Sarah Crawford ended an abusive relationship with her husband but remained fearful of him and took various precautions to protect herself, including applying for an order of protection. She signed an affidavit for the order, in which she recounted instances of past abuse, including threats to her life. The following month, she was found murdered and evidence overwhelmingly pointed to her ex-husband. Before the trial, Crawford made a motion to suppress the affidavit, arguing that the document was testimonial hearsay. However, the trial court admitted the affidavit, holding that under the doctrine of “forfeiture by wrongdoing,” Crawford forfeited his right to confrontation with respect to statements by Sarah. The trial court agreed and a redacted version of the affidavit was admitted. A jury convicted Crawford of capital murder, abduction with intent to defile, rape, grand larceny, use of a firearm in the commission of a murder, and use of a firearm in the commission of abduction. Crawford appealed, arguing, inter alia, that admission of the affidavit violated his rights under the Confrontation Clause of the Sixth Amendment of the U.S. Constitution. The appellate court reversed every conviction except for the grand larceny conviction on grounds that Crawford’s Sixth Amendment rights were violated by the admission of the affidavit. The Virginia Supreme Court held that the admission of the affidavit of a victim in support of her application for a preliminary protective order against defendant was testimonial and therefore violated the defendant’s Sixth Amendment right of confrontation. It also held the trial court could not admit the affidavit under the “forfeiture by wrongdoing” doctrine because there was no evidence that the defendant killed the victim to prevent the victim from testifying. However, it found that the admission of the affidavit was harmless since the other evidence against Crawford was overwhelming.
Defendant shot and killed husband after a night of “domestic terror.” Defendant claimed she acted in self-defense; however, the state argued that she unreasonably used deadly force and that she could have retreated from the danger. The court held that the defendant was entitled to a self-defense jury instruction and that the evidence supported her claim of self-defense. To claim self defense, the court explained, the defendant’s belief that she was at “imminent risk of bodily injury or death” must be “subjectively reasonable,” i.e., the defendant believed that his or her actions were necessary to “prevent death or serious bodily injury.” In addition, defendant’s belief must be “objectively reasonable,” i.e., another similarly situated person could have “reasonably formed the same belief.” The court held that even if the defendant could not claim self-defense, evidence of abuse can be used to negate elements of the charged offense. The court also held that there is no duty to retreat (leave the home) if attacked by a co-occupant of a home. After evaluating the extensive evidence the defendant presented of the abuse that occurred prior to the killing of her husband, the court concluded that she did have a reasonable basis to believe that she was at risk of death or serious bodily injury and that the danger was imminent.
A jury convicted Matthew Dowd of violating the federal interstate domestic violence law. The events giving rise to the conviction occurred over an 8-month period between May and December 2002. During that time, Dowd forced his former girlfriend, Danna Johnson, to travel throughout Montana, Colorado, and Utah with him while he was fleeing authorities. During the forced excursion, Dowd repeatedly subjected Ms. Johnson to physical and psychological abuse, including rape, choking, and death threats. Dowd contested the conviction, arguing that the jury did not have sufficient evidence that he forced or coerced Ms. Johnson to cross state lines, as the statute required. The court reasoned that to convict a defendant of violating the federal interstate domestic violence statute by causing a spouse or intimate partner to travel in interstate or foreign commerce by force, coercion, duress, or fraud, the government must show that the spouse or intimate partner was a non-consenting participant in the interstate travel. Despite evidence that there were various occasions during the several-months-long interstate journey where Ms. Johnson was outside of Dowd’s presence and did not seek assistance from others or attempt to escape, the court found that Ms. Johnson was not a willing participant in the extended journey, and that sufficient evidence supported a finding that Dowd violated the federal statute. That evidence included Dowd’s persistent actual and threatened physical, sexual, and psychological abuse, and threats of retribution against Ms. Johnson’s family if she left him. Accordingly, Dowd’s conviction was upheld.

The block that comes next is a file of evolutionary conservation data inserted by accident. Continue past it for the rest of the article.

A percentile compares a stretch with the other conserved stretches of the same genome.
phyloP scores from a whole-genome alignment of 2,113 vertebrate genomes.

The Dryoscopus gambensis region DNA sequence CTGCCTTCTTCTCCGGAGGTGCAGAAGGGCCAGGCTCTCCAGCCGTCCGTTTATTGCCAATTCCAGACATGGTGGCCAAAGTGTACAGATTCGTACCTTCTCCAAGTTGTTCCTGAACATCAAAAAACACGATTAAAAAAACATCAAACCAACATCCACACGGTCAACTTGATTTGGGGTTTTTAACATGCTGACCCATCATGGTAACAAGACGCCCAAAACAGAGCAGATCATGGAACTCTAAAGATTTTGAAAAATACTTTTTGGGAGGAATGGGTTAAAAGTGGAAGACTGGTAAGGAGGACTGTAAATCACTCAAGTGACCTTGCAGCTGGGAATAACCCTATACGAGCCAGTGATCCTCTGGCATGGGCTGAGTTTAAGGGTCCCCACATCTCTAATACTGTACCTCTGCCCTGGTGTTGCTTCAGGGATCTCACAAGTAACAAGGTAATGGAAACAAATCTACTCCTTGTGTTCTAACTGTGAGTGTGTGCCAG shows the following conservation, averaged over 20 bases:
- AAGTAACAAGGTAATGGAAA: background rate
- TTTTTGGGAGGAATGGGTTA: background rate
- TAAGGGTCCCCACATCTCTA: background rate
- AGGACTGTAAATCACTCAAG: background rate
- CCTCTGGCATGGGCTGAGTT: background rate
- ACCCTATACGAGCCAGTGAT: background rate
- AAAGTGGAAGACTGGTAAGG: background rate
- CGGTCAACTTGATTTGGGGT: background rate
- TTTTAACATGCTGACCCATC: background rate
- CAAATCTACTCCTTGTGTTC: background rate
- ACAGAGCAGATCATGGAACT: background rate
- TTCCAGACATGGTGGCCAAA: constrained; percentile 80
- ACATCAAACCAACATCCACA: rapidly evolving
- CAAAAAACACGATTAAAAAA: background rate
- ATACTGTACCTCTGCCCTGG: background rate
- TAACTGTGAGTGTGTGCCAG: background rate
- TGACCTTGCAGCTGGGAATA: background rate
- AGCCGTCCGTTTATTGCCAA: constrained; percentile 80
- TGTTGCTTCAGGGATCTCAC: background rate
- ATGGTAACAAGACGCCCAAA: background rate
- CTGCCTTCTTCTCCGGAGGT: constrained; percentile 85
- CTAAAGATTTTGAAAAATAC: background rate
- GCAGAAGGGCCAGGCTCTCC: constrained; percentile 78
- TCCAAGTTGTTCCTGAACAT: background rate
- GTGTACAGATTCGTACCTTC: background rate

The defendant plead guilty to violating an order of protection and sentenced to conditional discharge for a period of 12 months. Within that year, the State tried to revoke the conditional discharge alleging that the defendant had again harassed his ex-wife. The circuit court of the county revoked the discharged and sentenced the defendant to twelve months’ probation with the condition of two days’ imprisonment and sixty hours of community service. The defendant appealed the change in sentence in the Court of Appeals arguing that following his ex-wife in an automobile did not constitute harassment and that the Illinois Domestic Violence Act violates the Fourteenth Amendment. The Court of Appeals rejected the constitutional argument because it cannot be made on appeal if it was not originally made at trial court, and also ruled that the act constituted harassment after examining the definition within the context of the law. Thus, the Court upheld the order of the circuit court.
Plaintiff appealed a lower court's ruling that there was insufficient evidence to convict her husband of psychologically and physically abusing her, in violation of Art. 130-4 of the Family Code ("Codigo de Familia"). The Court reversed the lower court's finding, holding that the lower court failed to give adequate weight to evidence that proved defendant had violated Art. 130-4 by physically and psychologically abusing his wife. The Court chided the lower court for placing the plaintiff in danger and for failing to carry out its duty to prevent violence against women.